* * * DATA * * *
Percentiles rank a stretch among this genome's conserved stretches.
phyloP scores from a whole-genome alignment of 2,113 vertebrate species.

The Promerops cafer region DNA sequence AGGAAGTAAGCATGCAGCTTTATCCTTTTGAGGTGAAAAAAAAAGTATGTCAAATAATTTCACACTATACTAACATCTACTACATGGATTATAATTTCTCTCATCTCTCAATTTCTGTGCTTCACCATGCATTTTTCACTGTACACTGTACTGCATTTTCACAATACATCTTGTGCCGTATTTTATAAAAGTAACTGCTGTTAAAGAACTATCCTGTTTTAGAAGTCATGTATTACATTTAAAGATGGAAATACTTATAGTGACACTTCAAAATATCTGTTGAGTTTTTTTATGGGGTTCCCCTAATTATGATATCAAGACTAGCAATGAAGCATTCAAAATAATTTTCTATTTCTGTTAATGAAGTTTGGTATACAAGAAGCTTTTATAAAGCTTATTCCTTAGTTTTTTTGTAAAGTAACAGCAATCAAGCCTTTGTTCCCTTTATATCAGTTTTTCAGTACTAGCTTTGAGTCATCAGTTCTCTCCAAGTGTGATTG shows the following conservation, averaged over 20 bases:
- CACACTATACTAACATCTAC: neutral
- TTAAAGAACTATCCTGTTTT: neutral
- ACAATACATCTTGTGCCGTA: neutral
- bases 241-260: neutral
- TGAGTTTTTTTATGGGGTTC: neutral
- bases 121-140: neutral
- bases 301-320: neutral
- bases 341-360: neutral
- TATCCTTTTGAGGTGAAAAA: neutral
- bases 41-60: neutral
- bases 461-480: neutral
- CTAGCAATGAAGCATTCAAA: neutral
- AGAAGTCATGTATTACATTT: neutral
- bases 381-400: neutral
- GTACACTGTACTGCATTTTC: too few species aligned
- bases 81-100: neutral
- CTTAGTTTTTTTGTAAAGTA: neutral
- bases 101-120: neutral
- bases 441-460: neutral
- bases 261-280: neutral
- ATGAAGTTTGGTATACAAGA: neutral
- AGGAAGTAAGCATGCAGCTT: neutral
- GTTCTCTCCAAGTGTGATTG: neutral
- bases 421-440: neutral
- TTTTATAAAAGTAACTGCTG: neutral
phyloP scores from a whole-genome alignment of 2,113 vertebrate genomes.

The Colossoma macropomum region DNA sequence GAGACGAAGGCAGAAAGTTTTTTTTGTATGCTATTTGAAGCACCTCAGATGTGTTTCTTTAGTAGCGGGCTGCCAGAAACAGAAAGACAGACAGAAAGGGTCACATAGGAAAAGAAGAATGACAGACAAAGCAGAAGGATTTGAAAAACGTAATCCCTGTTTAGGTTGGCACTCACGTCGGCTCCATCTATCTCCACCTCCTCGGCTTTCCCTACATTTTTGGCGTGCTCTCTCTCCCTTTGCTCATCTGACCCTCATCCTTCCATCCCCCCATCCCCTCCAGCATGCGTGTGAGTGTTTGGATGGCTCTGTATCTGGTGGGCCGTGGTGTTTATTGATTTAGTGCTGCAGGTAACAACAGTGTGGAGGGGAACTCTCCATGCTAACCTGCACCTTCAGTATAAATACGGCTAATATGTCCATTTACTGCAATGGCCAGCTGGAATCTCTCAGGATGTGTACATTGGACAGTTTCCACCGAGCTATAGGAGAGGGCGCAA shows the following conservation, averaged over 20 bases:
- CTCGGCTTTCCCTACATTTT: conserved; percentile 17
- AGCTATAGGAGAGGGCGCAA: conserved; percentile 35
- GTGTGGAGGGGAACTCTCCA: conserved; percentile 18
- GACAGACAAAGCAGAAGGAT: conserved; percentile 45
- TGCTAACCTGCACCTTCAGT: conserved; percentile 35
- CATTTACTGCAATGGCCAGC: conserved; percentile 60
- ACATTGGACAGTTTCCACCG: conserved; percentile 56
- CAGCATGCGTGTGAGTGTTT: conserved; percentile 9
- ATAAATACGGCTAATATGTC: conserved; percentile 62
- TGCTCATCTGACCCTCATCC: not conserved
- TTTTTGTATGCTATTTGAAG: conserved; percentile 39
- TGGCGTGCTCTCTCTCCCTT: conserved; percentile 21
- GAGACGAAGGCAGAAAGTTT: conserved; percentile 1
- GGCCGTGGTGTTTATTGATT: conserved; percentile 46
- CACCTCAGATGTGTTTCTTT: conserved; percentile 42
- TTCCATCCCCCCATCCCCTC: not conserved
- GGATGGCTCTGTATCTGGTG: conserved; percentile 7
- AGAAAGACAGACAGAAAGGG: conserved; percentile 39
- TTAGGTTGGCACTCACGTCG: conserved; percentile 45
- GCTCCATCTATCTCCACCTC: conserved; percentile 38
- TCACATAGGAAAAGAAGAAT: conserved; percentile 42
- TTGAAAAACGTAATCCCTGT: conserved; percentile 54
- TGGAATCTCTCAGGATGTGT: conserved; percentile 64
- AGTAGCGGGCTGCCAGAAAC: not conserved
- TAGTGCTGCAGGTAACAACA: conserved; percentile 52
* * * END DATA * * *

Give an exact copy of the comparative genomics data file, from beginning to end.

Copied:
Percentiles rank a stretch among this genome's conserved stretches.
phyloP scores from a whole-genome alignment of 2,113 vertebrate species.

The Promerops cafer region DNA sequence AGGAAGTAAGCATGCAGCTTTATCCTTTTGAGGTGAAAAAAAAAGTATGTCAAATAATTTCACACTATACTAACATCTACTACATGGATTATAATTTCTCTCATCTCTCAATTTCTGTGCTTCACCATGCATTTTTCACTGTACACTGTACTGCATTTTCACAATACATCTTGTGCCGTATTTTATAAAAGTAACTGCTGTTAAAGAACTATCCTGTTTTAGAAGTCATGTATTACATTTAAAGATGGAAATACTTATAGTGACACTTCAAAATATCTGTTGAGTTTTTTTATGGGGTTCCCCTAATTATGATATCAAGACTAGCAATGAAGCATTCAAAATAATTTTCTATTTCTGTTAATGAAGTTTGGTATACAAGAAGCTTTTATAAAGCTTATTCCTTAGTTTTTTTGTAAAGTAACAGCAATCAAGCCTTTGTTCCCTTTATATCAGTTTTTCAGTACTAGCTTTGAGTCATCAGTTCTCTCCAAGTGTGATTG shows the following conservation, averaged over 20 bases:
- CACACTATACTAACATCTAC: neutral
- TTAAAGAACTATCCTGTTTT: neutral
- ACAATACATCTTGTGCCGTA: neutral
- bases 241-260: neutral
- TGAGTTTTTTTATGGGGTTC: neutral
- bases 121-140: neutral
- bases 301-320: neutral
- bases 341-360: neutral
- TATCCTTTTGAGGTGAAAAA: neutral
- bases 41-60: neutral
- bases 461-480: neutral
- CTAGCAATGAAGCATTCAAA: neutral
- AGAAGTCATGTATTACATTT: neutral
- bases 381-400: neutral
- GTACACTGTACTGCATTTTC: too few species aligned
- bases 81-100: neutral
- CTTAGTTTTTTTGTAAAGTA: neutral
- bases 101-120: neutral
- bases 441-460: neutral
- bases 261-280: neutral
- ATGAAGTTTGGTATACAAGA: neutral
- AGGAAGTAAGCATGCAGCTT: neutral
- GTTCTCTCCAAGTGTGATTG: neutral
- bases 421-440: neutral
- TTTTATAAAAGTAACTGCTG: neutral
phyloP scores from a whole-genome alignment of 2,113 vertebrate genomes.

The Colossoma macropomum region DNA sequence GAGACGAAGGCAGAAAGTTTTTTTTGTATGCTATTTGAAGCACCTCAGATGTGTTTCTTTAGTAGCGGGCTGCCAGAAACAGAAAGACAGACAGAAAGGGTCACATAGGAAAAGAAGAATGACAGACAAAGCAGAAGGATTTGAAAAACGTAATCCCTGTTTAGGTTGGCACTCACGTCGGCTCCATCTATCTCCACCTCCTCGGCTTTCCCTACATTTTTGGCGTGCTCTCTCTCCCTTTGCTCATCTGACCCTCATCCTTCCATCCCCCCATCCCCTCCAGCATGCGTGTGAGTGTTTGGATGGCTCTGTATCTGGTGGGCCGTGGTGTTTATTGATTTAGTGCTGCAGGTAACAACAGTGTGGAGGGGAACTCTCCATGCTAACCTGCACCTTCAGTATAAATACGGCTAATATGTCCATTTACTGCAATGGCCAGCTGGAATCTCTCAGGATGTGTACATTGGACAGTTTCCACCGAGCTATAGGAGAGGGCGCAA shows the following conservation, averaged over 20 bases:
- CTCGGCTTTCCCTACATTTT: conserved; percentile 17
- AGCTATAGGAGAGGGCGCAA: conserved; percentile 35
- GTGTGGAGGGGAACTCTCCA: conserved; percentile 18
- GACAGACAAAGCAGAAGGAT: conserved; percentile 45
- TGCTAACCTGCACCTTCAGT: conserved; percentile 35
- CATTTACTGCAATGGCCAGC: conserved; percentile 60
- ACATTGGACAGTTTCCACCG: conserved; percentile 56
- CAGCATGCGTGTGAGTGTTT: conserved; percentile 9
- ATAAATACGGCTAATATGTC: conserved; percentile 62
- TGCTCATCTGACCCTCATCC: not conserved
- TTTTTGTATGCTATTTGAAG: conserved; percentile 39
- TGGCGTGCTCTCTCTCCCTT: conserved; percentile 21
- GAGACGAAGGCAGAAAGTTT: conserved; percentile 1
- GGCCGTGGTGTTTATTGATT: conserved; percentile 46
- CACCTCAGATGTGTTTCTTT: conserved; percentile 42
- TTCCATCCCCCCATCCCCTC: not conserved
- GGATGGCTCTGTATCTGGTG: conserved; percentile 7
- AGAAAGACAGACAGAAAGGG: conserved; percentile 39
- TTAGGTTGGCACTCACGTCG: conserved; percentile 45
- GCTCCATCTATCTCCACCTC: conserved; percentile 38
- TCACATAGGAAAAGAAGAAT: conserved; percentile 42
- TTGAAAAACGTAATCCCTGT: conserved; percentile 54
- TGGAATCTCTCAGGATGTGT: conserved; percentile 64
- AGTAGCGGGCTGCCAGAAAC: not conserved
- TAGTGCTGCAGGTAACAACA: conserved; percentile 52